Why companies use phone and video conference interviews:
- The cost is less
- The list of questions can be standardized
- It can be done quickly
The aims on both sides of the telephone are limited. The caller wants a selection of qualified candidates, and the process screens out many candidates. If the call is a straightforward screening call, the caller will likely ask about your experience, availability and salary requirements.
Your strategy is to provide facts that support your resume, with some context about your performance. Try using numbers and facts to be effective, however, you don't want to volunteer anything that could disqualify you. Make every effort to sound professional; follow the interviewer's lead. If they are business-like and wants only facts, give only facts. If the interviewer is more conversational, interact accordingly and build rapport.
Since you are unlikely to win the job from a telephone interview, your goal is to secure an in-person interview with the person who has the authority to hire. Approach the call with that attitude.
Try to reschedule surprise interviews. Say that you have a conflict and suggest a time you can call back. When you call back, be prepared for the call just as you would for a in-person interview.
- Pen, paper, a calculator, your calendar, and water
- The job listing and the resume and cover letter which you sent in when you applied
- A list of your relevant experience which relates to the job you are discussing
- Short list of questions about the job, company, and position
The techniques of a pro
- Be in a quiet place
- Use a landline, if possible, or at least make sure you have good reception (and your phone is charged). You want to make sure that the employer can hear all of your statements and that you can hear them.
- Treat a phone interview as an in-person interview. Dressing appropriately will help maintain the air of formality and boost your confidence.
- Smile - it comes through in your voice
- Speak directly into the phone
- Don't smoke, chew gum, eat anything. Your interviewer can hear everything over the phone
- Stand up to make your voice sound stronger
- Avoid verbal utterances like: ah, er, so, um. This habit is especially noticeable on the telephone.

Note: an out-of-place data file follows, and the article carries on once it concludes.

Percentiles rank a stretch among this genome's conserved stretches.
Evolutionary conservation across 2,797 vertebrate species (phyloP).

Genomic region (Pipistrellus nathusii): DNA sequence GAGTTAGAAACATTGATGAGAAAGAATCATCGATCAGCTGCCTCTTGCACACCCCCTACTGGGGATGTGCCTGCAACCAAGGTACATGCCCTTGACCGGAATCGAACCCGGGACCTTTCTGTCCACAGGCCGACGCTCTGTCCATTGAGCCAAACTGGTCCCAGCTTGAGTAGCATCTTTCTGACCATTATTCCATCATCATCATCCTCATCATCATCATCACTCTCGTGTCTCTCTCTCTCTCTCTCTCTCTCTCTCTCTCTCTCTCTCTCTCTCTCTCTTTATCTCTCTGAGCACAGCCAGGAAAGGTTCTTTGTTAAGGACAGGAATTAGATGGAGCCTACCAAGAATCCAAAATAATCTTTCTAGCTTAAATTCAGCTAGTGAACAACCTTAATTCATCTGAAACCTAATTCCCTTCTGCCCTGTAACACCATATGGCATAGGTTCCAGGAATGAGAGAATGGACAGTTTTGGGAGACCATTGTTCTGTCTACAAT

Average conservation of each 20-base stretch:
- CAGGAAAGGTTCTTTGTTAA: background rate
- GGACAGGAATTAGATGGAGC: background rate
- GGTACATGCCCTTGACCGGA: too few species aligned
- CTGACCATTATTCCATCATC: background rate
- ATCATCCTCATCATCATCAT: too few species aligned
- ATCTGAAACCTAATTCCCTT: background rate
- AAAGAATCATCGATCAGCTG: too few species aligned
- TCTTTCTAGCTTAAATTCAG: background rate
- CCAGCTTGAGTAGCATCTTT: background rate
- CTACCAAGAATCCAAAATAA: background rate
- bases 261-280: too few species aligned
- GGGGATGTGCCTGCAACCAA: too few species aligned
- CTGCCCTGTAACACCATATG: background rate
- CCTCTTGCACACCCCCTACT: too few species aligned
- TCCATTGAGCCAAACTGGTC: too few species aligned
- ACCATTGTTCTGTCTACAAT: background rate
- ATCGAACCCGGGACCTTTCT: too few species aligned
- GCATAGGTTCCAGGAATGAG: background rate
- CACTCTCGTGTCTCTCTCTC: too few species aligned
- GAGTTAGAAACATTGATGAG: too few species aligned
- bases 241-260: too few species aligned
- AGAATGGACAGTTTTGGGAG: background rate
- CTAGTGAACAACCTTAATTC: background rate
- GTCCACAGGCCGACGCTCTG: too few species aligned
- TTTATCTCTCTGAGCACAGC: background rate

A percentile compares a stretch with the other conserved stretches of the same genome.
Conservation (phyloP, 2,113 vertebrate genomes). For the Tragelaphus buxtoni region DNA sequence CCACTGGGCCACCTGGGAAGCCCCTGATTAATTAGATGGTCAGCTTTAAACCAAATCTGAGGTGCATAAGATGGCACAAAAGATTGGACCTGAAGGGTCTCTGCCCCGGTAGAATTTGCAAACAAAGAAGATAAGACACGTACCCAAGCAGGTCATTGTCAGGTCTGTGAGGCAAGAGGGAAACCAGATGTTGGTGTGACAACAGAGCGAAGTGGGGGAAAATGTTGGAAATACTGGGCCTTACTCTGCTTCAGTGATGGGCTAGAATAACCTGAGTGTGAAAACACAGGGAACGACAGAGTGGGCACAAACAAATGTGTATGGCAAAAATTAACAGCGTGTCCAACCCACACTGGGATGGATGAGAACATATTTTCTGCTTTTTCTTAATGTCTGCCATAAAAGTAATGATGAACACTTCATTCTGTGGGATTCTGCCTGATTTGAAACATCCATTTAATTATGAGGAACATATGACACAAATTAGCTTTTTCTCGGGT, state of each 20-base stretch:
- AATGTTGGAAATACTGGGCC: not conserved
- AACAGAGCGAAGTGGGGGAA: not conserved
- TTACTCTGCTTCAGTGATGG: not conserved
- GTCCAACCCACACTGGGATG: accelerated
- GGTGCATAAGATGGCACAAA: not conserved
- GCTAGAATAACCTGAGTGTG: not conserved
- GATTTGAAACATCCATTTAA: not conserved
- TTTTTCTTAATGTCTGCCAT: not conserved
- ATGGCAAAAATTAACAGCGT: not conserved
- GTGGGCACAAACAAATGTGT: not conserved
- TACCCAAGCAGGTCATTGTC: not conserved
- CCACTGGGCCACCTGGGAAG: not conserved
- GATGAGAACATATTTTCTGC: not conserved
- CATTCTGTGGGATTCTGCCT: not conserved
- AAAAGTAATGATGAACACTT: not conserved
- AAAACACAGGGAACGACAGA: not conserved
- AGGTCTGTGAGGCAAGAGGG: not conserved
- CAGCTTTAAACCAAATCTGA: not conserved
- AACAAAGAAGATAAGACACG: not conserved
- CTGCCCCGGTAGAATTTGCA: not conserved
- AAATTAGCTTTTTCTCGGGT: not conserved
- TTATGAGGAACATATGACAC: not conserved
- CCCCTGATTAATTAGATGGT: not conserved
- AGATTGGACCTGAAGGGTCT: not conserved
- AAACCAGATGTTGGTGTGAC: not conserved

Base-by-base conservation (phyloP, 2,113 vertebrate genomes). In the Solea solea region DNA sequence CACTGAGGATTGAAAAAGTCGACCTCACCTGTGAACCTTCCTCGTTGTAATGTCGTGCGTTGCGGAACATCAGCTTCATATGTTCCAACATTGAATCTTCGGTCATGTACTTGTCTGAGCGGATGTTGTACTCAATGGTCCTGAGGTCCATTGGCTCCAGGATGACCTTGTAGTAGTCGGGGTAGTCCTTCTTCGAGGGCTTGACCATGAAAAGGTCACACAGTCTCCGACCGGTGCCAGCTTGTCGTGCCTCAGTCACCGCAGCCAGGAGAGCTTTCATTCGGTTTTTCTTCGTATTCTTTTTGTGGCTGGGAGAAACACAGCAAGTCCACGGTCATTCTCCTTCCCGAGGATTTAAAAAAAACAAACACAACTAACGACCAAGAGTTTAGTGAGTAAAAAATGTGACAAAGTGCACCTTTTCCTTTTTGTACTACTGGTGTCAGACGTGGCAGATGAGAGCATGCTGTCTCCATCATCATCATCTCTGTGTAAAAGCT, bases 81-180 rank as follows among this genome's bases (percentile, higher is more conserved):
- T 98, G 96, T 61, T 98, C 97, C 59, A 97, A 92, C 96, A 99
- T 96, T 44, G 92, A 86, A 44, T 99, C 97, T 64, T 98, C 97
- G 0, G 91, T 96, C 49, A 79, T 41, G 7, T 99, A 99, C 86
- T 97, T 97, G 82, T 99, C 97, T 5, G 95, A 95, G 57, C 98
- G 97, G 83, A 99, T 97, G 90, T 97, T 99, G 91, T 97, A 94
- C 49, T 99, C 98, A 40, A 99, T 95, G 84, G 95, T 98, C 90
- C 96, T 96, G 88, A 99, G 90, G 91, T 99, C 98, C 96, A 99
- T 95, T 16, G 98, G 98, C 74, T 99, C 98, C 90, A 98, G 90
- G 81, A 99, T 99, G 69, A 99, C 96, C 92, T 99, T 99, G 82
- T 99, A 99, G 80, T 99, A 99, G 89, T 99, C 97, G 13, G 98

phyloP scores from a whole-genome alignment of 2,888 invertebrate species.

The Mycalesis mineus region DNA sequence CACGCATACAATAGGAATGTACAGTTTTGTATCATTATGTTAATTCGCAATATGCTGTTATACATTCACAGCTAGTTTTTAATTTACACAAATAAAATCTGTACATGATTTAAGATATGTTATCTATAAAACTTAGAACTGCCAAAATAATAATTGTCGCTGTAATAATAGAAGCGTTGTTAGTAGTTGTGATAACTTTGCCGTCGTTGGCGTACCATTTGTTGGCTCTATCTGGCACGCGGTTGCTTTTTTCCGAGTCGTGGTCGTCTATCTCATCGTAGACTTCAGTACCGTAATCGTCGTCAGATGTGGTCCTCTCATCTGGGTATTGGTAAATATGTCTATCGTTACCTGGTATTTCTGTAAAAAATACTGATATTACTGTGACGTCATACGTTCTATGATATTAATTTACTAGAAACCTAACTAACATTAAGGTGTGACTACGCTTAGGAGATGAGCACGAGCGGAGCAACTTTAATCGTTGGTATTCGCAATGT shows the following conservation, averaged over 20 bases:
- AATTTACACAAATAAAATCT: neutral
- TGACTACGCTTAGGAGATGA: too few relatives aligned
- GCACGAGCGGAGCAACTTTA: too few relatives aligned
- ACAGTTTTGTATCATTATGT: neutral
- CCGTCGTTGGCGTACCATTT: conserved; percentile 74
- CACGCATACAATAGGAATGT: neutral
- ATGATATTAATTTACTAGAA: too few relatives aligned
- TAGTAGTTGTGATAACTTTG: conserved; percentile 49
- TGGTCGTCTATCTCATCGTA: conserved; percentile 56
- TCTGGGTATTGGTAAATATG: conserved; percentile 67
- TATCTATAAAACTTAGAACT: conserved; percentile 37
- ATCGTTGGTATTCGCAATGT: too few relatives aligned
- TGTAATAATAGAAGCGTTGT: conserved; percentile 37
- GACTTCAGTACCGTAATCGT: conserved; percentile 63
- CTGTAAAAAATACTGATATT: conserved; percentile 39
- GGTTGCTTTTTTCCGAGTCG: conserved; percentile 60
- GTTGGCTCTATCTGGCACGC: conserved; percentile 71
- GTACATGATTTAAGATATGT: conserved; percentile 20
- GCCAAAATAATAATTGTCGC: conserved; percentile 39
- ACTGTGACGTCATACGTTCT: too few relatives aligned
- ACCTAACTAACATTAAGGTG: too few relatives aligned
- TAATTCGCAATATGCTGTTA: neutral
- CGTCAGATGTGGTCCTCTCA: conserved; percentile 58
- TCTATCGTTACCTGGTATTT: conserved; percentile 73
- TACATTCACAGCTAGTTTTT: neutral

For a winning performance
- Be aware that the caller can't see you - can't see your hand gestures, can't see you taking notes. Use an occasional "I see" or "I understand" to indicate you are listening.
- Pace the call. Let the caller do most of the talking, without interruptions. Try to keep your answers to under 3 minutes.
- Do use the technique of repeating or re-phrasing questions. It tells the caller that you listened carefully, and gives you time to think about your answer.
- Avoid the simple "yes" or "no"; add selling points at every opportunity.
- If you need time to think, say so. You can say, "that's an interesting question, let me take a moment to think before I answer."
- Compensation issues come at the end of the interviewing cycle, never at the telephone stage. You can truthfully say you don't know enough about the job to state a salary figure.
- Close with a "thank you". Graciously thank your interviewer for taking time out of their day to speak with you.
Skype/video conference interviews
Dress for success - Dress how you would for an in-person interview.
Clear any distractions - Position yourself in a quiet and de-cluttered room with good lighting so that you are visible.
Conduct a trial run - Test to make sure your audio and video are working properly beforehand.
Look at the camera - If you are looking at the screen and not the camera when you're speaking, it will appear as though you aren’t looking at the interviewer(s).
Control body language - Over zealous gestures can appear distracting to the employer and may also distort the image to seem blurry as quick movements tend to lag during video calls.
Keep a professional profile - Avoid username and profile information that could give your interviewer the wrong impression as this will be the first detail they see before the interview.